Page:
Gloriavale suffers setback in battle with BNZ to maintain access to banking services

Gloriavale suffers setback in battle with BNZ to maintain access to banking services

| NZ Herald | Jenée Tibshraeny |

Gloriavale has taken a knock in its battle to maintain access to banking services.

The Court of Appeal has allowed BNZ to challenge an interim injunction that requires the bank to keep Gloriavale’s accounts open until a trial determines whether BNZ can terminate its relationship with the exclusive religious community.

If BNZ wins the challenge, the injunction will be discharged, and it will be able to close the accounts.

If BNZ loses, the injunction will stay, and the accounts will remain open until the issue is resolved at trial.

The outcome of the case could set a legal precedent that clarifies the extent to which banks can choose who they do business with.

On the one hand, banks are being asked to play their parts in preventing money laundering, ensuring sanctions are adhered to, and supporting various environmental and social commitments.

But on the other, they’re criticised if they remove access to banking services people require to partake in society.

Accordingly, the outcome of this case could affect the financial viability of Gloriavale.

It has bank accounts for its various businesses, farming operations, and educational and health services it provides its community, and could not find another bank to service it in 2022 when BNZ wanted out.


BNZ’s decision to try to ditch Gloriavale followed a landmark Employment Court ruling that found three former Gloriavale members were employees, not volunteers.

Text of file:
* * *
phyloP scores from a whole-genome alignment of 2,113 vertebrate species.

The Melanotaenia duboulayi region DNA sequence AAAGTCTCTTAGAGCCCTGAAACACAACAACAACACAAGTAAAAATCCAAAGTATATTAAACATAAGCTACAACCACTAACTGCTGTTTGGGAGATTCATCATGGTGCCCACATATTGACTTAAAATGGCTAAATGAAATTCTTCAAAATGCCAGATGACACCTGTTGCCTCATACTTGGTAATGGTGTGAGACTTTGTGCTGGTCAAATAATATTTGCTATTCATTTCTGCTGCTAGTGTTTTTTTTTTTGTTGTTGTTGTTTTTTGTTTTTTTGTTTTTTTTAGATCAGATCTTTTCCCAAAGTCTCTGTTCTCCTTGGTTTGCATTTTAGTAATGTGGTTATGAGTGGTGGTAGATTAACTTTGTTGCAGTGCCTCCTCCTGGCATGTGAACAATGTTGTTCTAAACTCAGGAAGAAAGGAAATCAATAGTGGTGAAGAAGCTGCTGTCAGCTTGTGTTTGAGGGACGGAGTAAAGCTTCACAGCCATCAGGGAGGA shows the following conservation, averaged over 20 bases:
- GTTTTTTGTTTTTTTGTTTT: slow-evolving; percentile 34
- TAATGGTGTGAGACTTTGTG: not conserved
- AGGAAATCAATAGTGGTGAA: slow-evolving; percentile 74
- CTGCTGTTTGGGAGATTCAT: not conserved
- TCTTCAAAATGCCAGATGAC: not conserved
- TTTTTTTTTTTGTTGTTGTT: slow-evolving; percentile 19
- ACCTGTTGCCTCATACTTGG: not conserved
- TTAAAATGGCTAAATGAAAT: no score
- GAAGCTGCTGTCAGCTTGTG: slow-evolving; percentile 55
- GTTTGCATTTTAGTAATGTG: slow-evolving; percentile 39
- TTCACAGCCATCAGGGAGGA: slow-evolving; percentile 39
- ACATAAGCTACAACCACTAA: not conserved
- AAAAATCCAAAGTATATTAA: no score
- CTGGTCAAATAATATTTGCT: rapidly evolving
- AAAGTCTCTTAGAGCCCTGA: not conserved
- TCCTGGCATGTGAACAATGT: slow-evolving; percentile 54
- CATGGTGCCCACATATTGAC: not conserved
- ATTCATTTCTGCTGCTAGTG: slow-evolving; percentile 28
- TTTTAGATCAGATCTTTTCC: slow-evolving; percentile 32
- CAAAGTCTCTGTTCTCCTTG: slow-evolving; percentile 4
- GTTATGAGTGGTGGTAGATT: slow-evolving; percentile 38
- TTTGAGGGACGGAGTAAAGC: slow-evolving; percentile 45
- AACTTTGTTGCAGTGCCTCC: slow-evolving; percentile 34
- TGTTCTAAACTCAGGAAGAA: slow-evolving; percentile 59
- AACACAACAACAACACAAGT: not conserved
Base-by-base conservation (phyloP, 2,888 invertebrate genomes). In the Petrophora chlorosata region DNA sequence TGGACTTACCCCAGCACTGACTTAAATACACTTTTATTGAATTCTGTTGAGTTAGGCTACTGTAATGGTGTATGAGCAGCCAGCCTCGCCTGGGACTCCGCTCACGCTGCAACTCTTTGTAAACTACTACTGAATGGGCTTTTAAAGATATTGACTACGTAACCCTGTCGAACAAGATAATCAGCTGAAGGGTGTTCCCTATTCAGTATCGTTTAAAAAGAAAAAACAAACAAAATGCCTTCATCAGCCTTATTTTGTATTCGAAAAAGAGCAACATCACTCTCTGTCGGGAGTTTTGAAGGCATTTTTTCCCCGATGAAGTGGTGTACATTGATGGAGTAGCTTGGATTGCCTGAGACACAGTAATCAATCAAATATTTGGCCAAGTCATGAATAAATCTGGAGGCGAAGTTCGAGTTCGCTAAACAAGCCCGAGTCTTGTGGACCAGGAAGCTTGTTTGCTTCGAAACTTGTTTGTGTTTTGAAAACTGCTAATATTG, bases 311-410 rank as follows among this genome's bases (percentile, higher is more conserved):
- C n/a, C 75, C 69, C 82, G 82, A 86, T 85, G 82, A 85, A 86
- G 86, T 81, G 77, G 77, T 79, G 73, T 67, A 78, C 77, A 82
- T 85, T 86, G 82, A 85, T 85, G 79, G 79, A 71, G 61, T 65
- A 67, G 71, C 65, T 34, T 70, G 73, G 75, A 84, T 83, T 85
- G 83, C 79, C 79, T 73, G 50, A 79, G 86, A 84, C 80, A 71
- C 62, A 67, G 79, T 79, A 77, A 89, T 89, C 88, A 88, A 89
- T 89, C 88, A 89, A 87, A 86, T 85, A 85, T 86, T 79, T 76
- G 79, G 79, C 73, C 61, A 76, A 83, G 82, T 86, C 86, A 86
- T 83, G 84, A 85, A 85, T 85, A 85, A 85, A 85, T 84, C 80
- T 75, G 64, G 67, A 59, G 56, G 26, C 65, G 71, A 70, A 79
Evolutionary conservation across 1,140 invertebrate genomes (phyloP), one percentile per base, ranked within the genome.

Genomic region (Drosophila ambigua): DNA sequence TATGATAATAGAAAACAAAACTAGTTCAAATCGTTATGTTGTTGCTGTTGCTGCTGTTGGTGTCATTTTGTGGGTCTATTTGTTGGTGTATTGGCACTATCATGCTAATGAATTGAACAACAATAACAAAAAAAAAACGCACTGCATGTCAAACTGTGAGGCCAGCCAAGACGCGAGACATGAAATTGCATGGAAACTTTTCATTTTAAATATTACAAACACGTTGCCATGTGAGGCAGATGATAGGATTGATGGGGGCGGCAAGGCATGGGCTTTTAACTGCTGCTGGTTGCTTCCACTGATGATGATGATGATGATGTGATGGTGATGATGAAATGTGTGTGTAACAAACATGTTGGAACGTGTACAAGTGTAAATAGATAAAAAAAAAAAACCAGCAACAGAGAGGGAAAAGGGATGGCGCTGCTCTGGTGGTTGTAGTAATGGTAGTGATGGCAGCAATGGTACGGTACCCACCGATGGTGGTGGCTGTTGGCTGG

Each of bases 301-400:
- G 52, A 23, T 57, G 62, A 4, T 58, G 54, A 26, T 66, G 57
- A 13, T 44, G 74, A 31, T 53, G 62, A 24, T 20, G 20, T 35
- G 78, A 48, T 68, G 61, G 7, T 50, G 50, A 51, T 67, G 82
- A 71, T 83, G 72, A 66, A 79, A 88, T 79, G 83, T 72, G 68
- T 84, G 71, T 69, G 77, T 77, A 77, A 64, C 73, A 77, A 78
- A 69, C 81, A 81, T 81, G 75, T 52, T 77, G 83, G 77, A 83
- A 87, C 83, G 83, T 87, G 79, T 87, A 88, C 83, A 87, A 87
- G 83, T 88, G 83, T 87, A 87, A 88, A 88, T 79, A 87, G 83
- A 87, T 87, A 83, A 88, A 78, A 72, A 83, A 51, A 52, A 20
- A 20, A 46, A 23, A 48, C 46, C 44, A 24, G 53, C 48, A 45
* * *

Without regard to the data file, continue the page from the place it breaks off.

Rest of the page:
The court broadly accepted the former members, who had worked since the age of 6, were subject to physical and psychological punishment, and rigorous, and sometimes violent, supervision.

BNZ in July 2022 gave Gloriavale three months’ notice to find another bank.

It told Gloriavale that providing it with banking services was inconsistent with the bank’s human rights policy, which says it “must not tolerate, or be complicit in, any activities that contribute to adverse human rights impacts”.

BNZ agreed to extend the notice period it gave Gloriavale once, but not twice.

Gloriavale then got the High Court to issue an interim injunction, preventing BNZ from closing its accounts until the issue was dealt with at trial.

BNZ asked the High Court if it could appeal this decision. The High Court said no but was subsequently overruled by the Court of Appeal.


Court of Appeal judges Justice Jillian Mallon and Justice Rebecca Ellis said BNZ had to meet a high threshold to get the go-ahead to challenge the injunction.

The judges said if BNZ won the appeal “it may be effectively dispositive of the substantive proceeding and have important precedential value, including for future injunctive relief applications in the banking context”.

Chapman Tripp senior associate Emma Peart welcomed the Court of Appeal’s decision to consider BNZ’s challenge.

She said its judgment would provide clarity on the test for when a bank can temporarily be prevented from terminating a relationship with a customer.

Peart said the High Court’s decision to block BNZ’s appeal of the interim injunction created uncertainty, as it challenged the classic position that unless there are specific contractual or statutory restrictions, a bank can terminate its relationship with a customer on reasonable notice.